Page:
GSMA has been exploring mobile money enabled cash and voucher assistance (CVAs) for the past five years through its Mobile for Humanitarian Innovation programme which seeks to accelerate the delivery and impact of digital humanitarian assistance. In this webinar, Jenny Casswell, Zoe Hamilton, Louisa Seferis, Theophile Bujeje and Wood Gitobu take us through the findings of the Mobile money enabled cash assistance: User journeys in Burundi report.
There is huge potential that can come from delivering cash assistance digitally through mobile money if time is taken to ensure that the digital ecosystem is well functioning and to optimise digital financial inclusion opportunities. For the humanitarian organisation it can result in transparency as well as fast and flexible delivery, and for the mobile operator it can mean new customers, increased brand recognition and new business opportunities.
The transformational impact of digitising CVAs for the recipient of cash is often overlooked and is an afterthought. It is for this reason that this project has focused on human centred design methodologies to better understand the end- user experience who have received mobile money enabled CVAs in Burundi in particular.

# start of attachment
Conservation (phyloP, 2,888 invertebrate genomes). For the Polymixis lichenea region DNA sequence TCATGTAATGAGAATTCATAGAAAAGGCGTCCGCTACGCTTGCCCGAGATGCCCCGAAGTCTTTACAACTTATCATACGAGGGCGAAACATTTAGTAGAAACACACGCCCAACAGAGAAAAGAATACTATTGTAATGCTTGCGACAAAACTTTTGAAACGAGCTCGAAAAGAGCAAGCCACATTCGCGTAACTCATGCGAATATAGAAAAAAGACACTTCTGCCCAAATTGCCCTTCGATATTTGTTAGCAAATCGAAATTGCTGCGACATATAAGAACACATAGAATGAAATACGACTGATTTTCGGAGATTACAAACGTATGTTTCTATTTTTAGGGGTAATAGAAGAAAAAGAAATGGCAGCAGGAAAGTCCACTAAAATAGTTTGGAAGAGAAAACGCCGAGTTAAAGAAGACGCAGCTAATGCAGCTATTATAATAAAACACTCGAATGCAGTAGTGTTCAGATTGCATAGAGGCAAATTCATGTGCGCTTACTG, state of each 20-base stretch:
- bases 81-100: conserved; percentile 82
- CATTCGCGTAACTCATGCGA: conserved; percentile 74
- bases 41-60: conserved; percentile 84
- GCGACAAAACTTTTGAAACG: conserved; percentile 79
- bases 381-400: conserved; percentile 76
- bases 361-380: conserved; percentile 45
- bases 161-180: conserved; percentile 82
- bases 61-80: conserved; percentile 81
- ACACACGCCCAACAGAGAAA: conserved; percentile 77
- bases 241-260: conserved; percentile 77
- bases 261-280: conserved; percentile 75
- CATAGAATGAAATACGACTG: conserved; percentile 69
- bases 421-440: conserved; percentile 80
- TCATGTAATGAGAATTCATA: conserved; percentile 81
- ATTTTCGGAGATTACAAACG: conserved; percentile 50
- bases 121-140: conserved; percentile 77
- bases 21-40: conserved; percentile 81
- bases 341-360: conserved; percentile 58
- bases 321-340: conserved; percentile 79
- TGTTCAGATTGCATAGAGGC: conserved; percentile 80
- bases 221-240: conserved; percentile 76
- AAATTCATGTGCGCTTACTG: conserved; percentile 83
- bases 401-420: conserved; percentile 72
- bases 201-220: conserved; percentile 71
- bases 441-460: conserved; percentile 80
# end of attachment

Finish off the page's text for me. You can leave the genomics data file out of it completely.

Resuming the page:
Amongst other results, the report found programmes are often designed from the perspective of the humanitarian organisation rather than the end user. By designing from a user perspective and particularly those most marginalised will ensure equitable end results. Trust was another key issue raised in the user experience, the assistance must be transparent, accessible and issues must be dealt with swiftly. Lastly, the user experience is enhanced when cash assistance is built into longer term financial support and inclusion.
The reports found that users were frustrated when:
- They did not own a mobile phone.
- The process is not explained adequately.
- Users must shoulder the extra costs to access their assistance.
- Users are not encouraged to use the SIM card.
- Users must wait a long time between initial targeting and receiving the cash.
Ground Trust designed a mixed methodology approach which mapped user experiences and explored how people experience the process of using mobile money for CVA in Burundi. It allowed for a deep dive with individuals as well as utilising quantitative data to assess how widespread the issues were. The issues identified gave insight into beneficiary’s experiences which allowed Concern Burundi and Cassava Fintech Burundi to iterate and shape their program and technology to implement successfully and deliver to scale.
Through this webinar, we can see importance of different stakeholders coming together using a human centred design approach to work as a team to deliver genuine and lasting benefits for the end user, as well as allowing the both the humanitarian organisation and the mobile operator to meet their goals.